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The Interdisciplinarian

Demetrius Coombs, MD, headshot

Honors alum helps provide care for historic face-transplant patient

by Johanna Droubay
photograph by Pat Shoda

The vast complexity of the face is difficult to comprehend. It is not only the epicenter of much of our sensory intake: it is an emotional center too. A lifted brow or narrowed eyelid can communicate our state of being. What people see when they look into our eyes influences how we are perceived. “It’s not static, like a mask,” says plastic and reconstructive surgery resident Demetrius Coombs, MD (Honors ’11). “It’s dynamic and responsive, and the emotional capability is just as important as the functional utility.”

Demetri had just finished medical school when he was thrust into the middle of a historic medical and surgical moment: the reconstructive surgery of the youngest face-transplant recipient in US history. The patient’s name is Katie Stubblefield, and the story of her transplant was chronicled in the September 2018 issue of National Geographic. Katie was 18 when she survived a dramatically disfiguring suicide attempt. She was 21 when she underwent a 31-hour face transplant at the Cleveland Clinic in Ohio, where Demetri had become a resident physician in the Department of Plastic Surgery just in time to assist with Katie’s care.

He was a sophomore in college when a family friend made a connection that gave him access to a plastic-surgery operating room in Salt Lake City—that of internationally renowned surgeon Dr. Renato Saltz. “I thought it was incredible that every day your job could involve moving people’s skin and muscles around to create something entirely different,” he says. “It was like a metamorphosis.”

After graduating from Westminster, Demetri enrolled in a medical humanities program while pursuing his MD degree at Drexel University College of Medicine. He studied medicine through the lens of history, religious and spiritual thought, the arts, and other disciplines. Of the 250 students in his medical school class, fewer than a dozen eventually finished the humanities program. Two received the Drexel Medical Humanities Award at graduation: Demetri was one of them.

“I don’t think I would have sought out the medical humanities program—or carried through with it—if it hadn’t been for Westminster, Honors, and Honors College Dean Richard Badenhausen,” Demetri says. “Honors taught me early on why interdisciplinary education enriches the learning experience, regardless of your course of study.”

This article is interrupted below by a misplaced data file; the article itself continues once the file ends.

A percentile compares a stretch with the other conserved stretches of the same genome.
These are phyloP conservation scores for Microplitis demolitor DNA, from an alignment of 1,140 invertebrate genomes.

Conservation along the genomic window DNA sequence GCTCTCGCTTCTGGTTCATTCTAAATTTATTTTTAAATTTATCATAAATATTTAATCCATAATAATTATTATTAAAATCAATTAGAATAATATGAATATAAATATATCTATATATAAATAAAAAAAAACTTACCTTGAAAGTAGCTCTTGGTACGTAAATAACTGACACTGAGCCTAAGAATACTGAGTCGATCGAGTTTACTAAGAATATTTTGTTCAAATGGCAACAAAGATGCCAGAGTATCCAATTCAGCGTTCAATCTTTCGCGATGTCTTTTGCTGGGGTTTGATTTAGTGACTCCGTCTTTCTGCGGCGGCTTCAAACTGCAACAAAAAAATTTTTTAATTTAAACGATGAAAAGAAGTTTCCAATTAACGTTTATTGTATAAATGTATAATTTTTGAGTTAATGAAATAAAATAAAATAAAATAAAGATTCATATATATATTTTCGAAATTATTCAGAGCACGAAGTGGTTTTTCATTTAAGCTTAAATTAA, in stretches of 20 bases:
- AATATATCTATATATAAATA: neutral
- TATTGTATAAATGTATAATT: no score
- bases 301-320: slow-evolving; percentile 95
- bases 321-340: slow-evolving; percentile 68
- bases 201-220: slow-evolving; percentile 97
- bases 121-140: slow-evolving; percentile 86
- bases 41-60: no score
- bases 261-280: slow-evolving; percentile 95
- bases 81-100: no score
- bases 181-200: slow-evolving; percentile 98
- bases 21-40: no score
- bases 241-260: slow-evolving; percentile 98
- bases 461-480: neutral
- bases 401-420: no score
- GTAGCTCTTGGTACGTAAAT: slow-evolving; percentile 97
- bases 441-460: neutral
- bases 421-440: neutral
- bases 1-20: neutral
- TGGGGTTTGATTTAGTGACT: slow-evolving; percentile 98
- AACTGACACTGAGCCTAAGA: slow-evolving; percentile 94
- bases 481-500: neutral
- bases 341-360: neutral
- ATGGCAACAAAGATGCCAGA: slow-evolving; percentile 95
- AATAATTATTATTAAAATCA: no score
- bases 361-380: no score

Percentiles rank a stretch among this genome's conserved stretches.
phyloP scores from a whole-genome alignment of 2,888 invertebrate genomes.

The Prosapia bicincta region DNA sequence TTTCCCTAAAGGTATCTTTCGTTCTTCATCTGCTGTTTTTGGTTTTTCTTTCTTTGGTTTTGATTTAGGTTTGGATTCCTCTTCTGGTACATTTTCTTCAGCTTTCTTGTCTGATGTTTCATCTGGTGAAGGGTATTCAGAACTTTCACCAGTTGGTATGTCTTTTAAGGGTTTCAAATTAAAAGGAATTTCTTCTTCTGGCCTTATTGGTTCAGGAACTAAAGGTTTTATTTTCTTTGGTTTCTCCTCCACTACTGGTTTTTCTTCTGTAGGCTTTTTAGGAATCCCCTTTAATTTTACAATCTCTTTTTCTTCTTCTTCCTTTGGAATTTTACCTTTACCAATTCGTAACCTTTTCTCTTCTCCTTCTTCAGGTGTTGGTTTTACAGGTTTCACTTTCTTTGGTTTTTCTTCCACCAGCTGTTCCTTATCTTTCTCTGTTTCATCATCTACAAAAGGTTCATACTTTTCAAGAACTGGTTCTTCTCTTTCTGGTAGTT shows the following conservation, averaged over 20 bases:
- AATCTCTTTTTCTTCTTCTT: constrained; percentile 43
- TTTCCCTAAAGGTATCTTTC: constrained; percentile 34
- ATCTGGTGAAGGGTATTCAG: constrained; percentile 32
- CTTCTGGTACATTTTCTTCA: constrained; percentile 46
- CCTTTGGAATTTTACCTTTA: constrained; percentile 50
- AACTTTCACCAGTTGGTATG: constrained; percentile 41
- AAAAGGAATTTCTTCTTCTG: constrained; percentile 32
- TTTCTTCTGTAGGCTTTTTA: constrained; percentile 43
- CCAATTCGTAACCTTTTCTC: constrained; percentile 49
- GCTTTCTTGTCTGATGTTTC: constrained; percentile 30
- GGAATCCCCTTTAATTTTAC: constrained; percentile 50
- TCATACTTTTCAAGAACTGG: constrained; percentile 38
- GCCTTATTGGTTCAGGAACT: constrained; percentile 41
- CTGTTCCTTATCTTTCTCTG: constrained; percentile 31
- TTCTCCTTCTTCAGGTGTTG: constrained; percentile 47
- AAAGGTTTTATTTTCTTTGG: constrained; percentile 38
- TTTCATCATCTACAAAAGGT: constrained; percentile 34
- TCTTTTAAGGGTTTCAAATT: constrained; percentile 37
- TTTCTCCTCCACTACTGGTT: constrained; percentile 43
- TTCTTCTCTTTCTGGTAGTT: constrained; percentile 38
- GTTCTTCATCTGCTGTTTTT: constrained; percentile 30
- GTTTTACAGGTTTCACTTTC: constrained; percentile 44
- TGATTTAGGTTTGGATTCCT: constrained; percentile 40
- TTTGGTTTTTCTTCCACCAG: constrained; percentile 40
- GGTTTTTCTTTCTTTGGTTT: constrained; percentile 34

Demetri was first exposed to reconstructive plastic surgery at Pittsburgh’s Allegheny General Hospital under two senior plastic surgeons, Drs. Frederick Heckler and Michael White. “They gave me small responsibilities commensurate with my ability as a medical student,” Demetri says. “Oftentimes they’d be asking me questions while I worked, so I had to sew and answer at the same time.” It was part boot camp, part surgical laboratory, and the sky was the limit.

Demetri has published research on plastic surgical procedures, but also on experiences as a medical student and plastic-surgeon employee. He has written about burnout and medical errors and published in the fields of radiology, gynecologic oncology, and, soon, orthopedics. He’s currently working with surgical residents at Yale, Cornell, and the University of Washington to develop an app that changes the way medical students study for national exams.

“I wouldn’t be compelled to look at these kinds of provocative issues if it weren’t for my multidisciplinary background,” he says. “I wouldn’t care, or I’d be less likely to collaborate. I’d just focus on surgery and science, like a laser beam, and miss important relationships.”

For his capstone project at Drexel, Demetri investigated the ethics of using an anatomy text that has long been considered one of the best in the field but that was developed in Nazi-occupied Austria, likely using the bodies of political prisoners as research subjects. His findings were eventually published in the Annals of Anatomyand the Journal of Neurosurgery.

“Every day in plastic surgery, different services are calling you to help,” he says. “Neurosurgery is calling you to create muscle flaps to cover exposed spinal hardware, cardiac surgery needs help closing the chest, or vascular surgery needs emergent assistance with covering exposed vessels.”

In the case of Katie Stubblefield, Demetri was privileged to help in yet another way, both inside and outside the operating room. He became acquainted with her and her family, bearing witness to their experience.

When he thinks about the emotional and technical complexities of Katie Stubblefield’s story, he almost can’t grasp the enormity of the narrative. “It’s one of the most amazing things in the world,” he says. “And I’m so fortunate to have played a small part in her care.”



About the Westminster Review

The Westminster Review is Westminster University’s bi-annual alumni magazine that is distributed to alumni and community members. Each issue aims to keep alumni updated on campus current events and highlights the accomplishments of current students, professors, and Westminster alum.